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Int J Plant Sci. 1999 Nov;160(S6):S81-S103.

Polymerous Leaf Whorls in Vascular Plants: Developmental Morphology and Fuzziness of Organ Identities.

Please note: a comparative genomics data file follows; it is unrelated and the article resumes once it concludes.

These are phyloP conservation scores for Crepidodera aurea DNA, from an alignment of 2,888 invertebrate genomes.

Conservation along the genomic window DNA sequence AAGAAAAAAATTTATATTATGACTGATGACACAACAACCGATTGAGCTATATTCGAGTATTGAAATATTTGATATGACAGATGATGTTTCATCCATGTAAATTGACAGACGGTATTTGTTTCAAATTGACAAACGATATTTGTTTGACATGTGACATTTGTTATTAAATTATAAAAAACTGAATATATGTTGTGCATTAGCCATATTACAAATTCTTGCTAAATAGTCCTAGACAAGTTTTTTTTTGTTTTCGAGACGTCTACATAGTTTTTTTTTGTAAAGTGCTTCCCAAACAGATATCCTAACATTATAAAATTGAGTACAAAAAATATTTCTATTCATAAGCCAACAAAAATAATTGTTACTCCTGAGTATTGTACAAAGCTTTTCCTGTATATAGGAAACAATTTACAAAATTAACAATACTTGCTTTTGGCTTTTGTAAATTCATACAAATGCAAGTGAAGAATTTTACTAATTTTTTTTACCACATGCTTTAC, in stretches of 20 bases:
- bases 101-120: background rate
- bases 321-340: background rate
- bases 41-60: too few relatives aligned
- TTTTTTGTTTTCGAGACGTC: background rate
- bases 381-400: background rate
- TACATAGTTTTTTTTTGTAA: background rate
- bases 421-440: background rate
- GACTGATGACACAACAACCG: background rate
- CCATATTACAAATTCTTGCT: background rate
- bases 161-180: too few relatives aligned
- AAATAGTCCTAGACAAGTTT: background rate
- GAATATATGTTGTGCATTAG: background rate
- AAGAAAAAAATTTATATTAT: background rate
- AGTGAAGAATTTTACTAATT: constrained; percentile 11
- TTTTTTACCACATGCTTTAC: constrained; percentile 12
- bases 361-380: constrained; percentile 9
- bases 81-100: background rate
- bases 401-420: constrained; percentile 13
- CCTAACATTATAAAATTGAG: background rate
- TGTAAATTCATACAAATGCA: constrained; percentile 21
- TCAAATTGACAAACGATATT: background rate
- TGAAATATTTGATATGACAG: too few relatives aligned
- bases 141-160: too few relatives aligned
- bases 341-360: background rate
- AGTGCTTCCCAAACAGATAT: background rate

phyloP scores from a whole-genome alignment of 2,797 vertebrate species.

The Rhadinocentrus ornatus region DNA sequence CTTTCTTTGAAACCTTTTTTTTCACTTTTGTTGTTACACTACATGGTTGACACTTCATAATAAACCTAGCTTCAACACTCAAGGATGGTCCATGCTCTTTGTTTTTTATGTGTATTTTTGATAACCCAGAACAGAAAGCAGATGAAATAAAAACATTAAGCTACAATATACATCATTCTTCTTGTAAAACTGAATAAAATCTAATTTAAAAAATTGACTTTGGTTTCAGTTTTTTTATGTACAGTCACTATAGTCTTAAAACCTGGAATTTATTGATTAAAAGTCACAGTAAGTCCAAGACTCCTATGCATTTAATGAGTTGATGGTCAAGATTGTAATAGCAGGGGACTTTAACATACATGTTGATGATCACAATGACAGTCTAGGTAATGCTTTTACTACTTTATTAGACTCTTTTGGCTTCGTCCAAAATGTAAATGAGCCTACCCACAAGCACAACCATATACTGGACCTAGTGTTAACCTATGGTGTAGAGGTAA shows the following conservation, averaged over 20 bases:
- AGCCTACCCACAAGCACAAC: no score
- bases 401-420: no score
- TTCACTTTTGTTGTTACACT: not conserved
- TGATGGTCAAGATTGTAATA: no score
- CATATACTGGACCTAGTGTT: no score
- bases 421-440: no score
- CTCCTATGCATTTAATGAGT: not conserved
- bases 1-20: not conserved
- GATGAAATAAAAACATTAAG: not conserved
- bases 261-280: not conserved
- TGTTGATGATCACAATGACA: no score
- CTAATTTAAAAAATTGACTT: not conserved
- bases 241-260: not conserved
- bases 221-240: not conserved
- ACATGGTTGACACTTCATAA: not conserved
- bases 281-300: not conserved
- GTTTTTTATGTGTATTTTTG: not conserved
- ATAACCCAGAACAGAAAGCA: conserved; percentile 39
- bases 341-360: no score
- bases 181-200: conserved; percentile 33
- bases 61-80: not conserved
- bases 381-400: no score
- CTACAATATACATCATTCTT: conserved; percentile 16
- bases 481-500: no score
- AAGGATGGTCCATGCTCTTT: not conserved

In vascular plants there are at least eight ways to develop polymerous whorls, i.e., whorls with four or more leaves. Six ways are presented and compared with literature to estimate organ identity (morphological significance) of the leaflike whorl members. New shoots (also seedlings) may start with dimerous or trimerous whorls. Then leaf number per whorl rises as follows: (1) Many taxa add more leaves per whorl continuously with increasing size of the apical meristem (e.g., Equisetum, Hippuris). (2) Taxa provided with interpetiolar stipules replace their stipules by leaves (e.g., Galium and allies). (3) Taxa with the capacity to form compound leaves shift basal leaflets around the whole node (e.g., Limnophila, probably also Ceratophyllum). Various whorled plants start shoot development with leaf inception along a helix, which is continued into the whorled region. Then polymerous whorls develop as follows: (4) Acacia longipedunculata forms helically arranged fascicles instead of single leaves before the production of complete whorls. (5) Acacia baueri and Acacia verticillata add supernumerary leaves between a first series of helically arranged leaves. (6) Hydrothrix produces an annular bulge around the node of each first-formed leaf. All additional leaves of a whorl arise on this annular bulge. Leaf identity of whorl members cannot be defined unequivocally in whorls with asynchronous (i.e., nonsimultaneous) development, dorsoventral distribution of lateral buds, and/or fewer vascular traces than leaves per node. It is heuristically stimulating to accept structural categories (e.g., shoot, leaf, leaflet, stipule) as fuzzy concepts, as developmental pathways that may overlap to some degree, leading to developmental mosaics (intermediates). For example, the whorled leaves of Utricularia purpurea resemble whole shoots, corroborating Arber's partial-shoot theory.


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